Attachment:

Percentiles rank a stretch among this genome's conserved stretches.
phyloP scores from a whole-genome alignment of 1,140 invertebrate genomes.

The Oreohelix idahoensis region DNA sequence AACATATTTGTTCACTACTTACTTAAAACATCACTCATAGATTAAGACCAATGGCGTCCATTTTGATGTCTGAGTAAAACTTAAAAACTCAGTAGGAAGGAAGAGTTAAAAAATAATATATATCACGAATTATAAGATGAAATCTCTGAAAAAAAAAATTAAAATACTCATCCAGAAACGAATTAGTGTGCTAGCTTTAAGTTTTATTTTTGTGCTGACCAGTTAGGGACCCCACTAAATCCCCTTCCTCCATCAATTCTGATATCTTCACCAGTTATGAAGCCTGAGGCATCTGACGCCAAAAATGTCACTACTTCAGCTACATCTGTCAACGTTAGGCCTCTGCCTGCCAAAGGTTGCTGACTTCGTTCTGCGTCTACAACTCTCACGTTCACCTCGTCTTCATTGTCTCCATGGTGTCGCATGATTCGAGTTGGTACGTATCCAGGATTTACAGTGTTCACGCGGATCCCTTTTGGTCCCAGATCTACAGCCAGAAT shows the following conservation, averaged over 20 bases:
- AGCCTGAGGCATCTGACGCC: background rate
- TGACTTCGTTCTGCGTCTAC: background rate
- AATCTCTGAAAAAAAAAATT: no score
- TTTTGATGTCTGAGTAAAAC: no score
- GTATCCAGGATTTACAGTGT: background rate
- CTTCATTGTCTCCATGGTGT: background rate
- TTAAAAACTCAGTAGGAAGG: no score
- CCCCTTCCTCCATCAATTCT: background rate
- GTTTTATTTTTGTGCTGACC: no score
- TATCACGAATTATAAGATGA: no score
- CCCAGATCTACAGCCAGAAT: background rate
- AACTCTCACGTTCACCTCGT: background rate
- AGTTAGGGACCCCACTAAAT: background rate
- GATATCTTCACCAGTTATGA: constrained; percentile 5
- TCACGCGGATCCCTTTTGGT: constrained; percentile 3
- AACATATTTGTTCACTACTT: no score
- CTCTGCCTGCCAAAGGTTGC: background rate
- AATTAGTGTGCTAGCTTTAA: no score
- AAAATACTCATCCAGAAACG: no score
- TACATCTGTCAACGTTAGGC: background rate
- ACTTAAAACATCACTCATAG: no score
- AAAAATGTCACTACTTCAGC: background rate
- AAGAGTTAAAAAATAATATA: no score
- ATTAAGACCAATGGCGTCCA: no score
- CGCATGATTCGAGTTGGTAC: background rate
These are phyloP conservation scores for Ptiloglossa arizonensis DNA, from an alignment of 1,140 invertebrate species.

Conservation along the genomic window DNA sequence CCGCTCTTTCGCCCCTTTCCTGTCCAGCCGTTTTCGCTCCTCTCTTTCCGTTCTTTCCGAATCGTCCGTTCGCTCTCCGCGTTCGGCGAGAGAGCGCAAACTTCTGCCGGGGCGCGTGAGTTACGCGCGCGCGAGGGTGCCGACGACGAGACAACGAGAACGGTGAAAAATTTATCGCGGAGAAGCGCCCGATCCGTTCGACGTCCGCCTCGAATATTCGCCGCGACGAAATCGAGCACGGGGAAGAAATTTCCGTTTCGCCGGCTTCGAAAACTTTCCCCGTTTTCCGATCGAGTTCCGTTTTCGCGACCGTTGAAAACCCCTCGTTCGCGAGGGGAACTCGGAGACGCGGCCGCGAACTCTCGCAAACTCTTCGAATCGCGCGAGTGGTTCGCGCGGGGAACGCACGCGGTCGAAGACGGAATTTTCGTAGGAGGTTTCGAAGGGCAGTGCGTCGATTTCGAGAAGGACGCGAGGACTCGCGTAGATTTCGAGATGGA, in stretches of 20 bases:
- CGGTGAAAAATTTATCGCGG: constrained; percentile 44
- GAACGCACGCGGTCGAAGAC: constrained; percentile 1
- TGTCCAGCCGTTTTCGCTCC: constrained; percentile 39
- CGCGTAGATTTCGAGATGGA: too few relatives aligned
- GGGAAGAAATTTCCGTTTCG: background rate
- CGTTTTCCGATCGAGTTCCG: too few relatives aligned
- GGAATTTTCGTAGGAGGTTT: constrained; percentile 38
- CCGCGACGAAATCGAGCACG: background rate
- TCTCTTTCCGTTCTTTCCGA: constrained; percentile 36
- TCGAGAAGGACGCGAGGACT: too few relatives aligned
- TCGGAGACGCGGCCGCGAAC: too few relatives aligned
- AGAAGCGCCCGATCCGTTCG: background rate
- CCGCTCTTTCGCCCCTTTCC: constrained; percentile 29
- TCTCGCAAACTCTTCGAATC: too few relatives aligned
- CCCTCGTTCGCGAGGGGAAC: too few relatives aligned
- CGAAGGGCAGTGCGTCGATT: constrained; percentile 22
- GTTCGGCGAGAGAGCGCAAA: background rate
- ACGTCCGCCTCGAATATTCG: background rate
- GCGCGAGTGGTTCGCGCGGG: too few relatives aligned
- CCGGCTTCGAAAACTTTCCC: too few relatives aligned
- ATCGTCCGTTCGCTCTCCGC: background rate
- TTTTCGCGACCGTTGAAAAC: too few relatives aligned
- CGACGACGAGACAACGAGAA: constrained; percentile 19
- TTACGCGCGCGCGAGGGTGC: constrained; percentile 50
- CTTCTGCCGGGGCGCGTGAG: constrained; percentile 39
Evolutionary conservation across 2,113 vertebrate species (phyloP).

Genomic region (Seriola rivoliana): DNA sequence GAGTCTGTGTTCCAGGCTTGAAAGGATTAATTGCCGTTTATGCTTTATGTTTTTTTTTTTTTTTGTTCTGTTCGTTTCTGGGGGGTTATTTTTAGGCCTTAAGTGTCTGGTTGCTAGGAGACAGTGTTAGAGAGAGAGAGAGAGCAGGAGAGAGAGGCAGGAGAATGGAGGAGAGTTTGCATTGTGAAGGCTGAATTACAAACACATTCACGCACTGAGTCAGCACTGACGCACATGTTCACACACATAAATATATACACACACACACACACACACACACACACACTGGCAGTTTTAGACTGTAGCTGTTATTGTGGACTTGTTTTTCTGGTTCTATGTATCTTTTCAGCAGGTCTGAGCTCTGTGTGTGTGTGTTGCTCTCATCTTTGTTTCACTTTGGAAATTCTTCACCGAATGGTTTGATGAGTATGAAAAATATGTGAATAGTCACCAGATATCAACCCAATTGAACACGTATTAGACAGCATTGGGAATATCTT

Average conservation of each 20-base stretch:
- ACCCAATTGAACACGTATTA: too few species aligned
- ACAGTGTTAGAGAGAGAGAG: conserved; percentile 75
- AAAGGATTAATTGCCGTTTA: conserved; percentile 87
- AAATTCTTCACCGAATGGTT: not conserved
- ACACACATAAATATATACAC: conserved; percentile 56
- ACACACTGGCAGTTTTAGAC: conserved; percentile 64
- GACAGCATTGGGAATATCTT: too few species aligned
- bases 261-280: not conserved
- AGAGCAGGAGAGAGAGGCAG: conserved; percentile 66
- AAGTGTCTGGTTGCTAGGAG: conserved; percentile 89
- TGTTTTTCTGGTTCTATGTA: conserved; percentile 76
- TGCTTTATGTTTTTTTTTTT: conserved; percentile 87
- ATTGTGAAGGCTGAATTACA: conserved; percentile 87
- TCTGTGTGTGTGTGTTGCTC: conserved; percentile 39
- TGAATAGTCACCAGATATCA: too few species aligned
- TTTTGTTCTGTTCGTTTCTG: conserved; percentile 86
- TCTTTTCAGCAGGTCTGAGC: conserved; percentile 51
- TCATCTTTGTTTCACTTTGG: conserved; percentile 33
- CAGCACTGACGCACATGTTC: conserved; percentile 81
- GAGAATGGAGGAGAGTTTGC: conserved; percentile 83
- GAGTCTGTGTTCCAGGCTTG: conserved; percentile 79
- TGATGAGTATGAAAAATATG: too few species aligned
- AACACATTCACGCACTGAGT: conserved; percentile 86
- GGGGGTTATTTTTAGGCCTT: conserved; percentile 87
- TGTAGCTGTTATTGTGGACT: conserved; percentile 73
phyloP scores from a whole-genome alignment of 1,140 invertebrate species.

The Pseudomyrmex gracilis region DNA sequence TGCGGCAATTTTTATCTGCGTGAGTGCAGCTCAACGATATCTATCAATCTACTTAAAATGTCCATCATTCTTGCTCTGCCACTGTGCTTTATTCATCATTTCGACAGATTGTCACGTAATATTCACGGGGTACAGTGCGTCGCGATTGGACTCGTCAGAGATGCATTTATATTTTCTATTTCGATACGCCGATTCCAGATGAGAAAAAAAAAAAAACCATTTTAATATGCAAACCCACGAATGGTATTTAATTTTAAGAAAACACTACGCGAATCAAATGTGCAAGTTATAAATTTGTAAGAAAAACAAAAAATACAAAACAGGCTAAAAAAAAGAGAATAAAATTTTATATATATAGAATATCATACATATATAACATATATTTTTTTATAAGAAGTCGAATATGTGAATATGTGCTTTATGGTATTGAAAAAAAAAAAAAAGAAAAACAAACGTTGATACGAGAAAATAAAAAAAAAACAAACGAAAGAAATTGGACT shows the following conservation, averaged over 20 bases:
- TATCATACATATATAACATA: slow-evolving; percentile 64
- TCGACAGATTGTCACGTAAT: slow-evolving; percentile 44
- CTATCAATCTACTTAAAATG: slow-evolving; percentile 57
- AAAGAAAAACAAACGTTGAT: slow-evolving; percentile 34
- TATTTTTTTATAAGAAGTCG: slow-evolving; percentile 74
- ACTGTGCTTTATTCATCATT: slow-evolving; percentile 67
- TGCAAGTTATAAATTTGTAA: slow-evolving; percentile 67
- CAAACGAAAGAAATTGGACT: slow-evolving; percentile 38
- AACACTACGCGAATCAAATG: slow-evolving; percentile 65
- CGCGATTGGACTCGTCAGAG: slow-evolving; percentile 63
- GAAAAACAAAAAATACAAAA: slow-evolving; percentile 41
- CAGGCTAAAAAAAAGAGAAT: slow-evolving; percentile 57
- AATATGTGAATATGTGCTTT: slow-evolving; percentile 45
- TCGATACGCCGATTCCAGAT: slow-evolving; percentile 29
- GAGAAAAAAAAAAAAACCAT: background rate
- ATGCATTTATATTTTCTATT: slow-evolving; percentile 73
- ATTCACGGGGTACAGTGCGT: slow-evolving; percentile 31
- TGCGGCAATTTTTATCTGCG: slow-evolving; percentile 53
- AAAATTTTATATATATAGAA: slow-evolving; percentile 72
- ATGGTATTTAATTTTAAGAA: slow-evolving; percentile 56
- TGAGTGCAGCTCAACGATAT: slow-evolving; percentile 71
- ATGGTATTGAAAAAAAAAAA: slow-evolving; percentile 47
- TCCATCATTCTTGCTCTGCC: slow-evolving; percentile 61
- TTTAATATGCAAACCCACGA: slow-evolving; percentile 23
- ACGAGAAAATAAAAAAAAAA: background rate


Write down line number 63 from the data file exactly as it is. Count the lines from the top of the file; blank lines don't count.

- ACACACATAAATATATACAC: conserved; percentile 56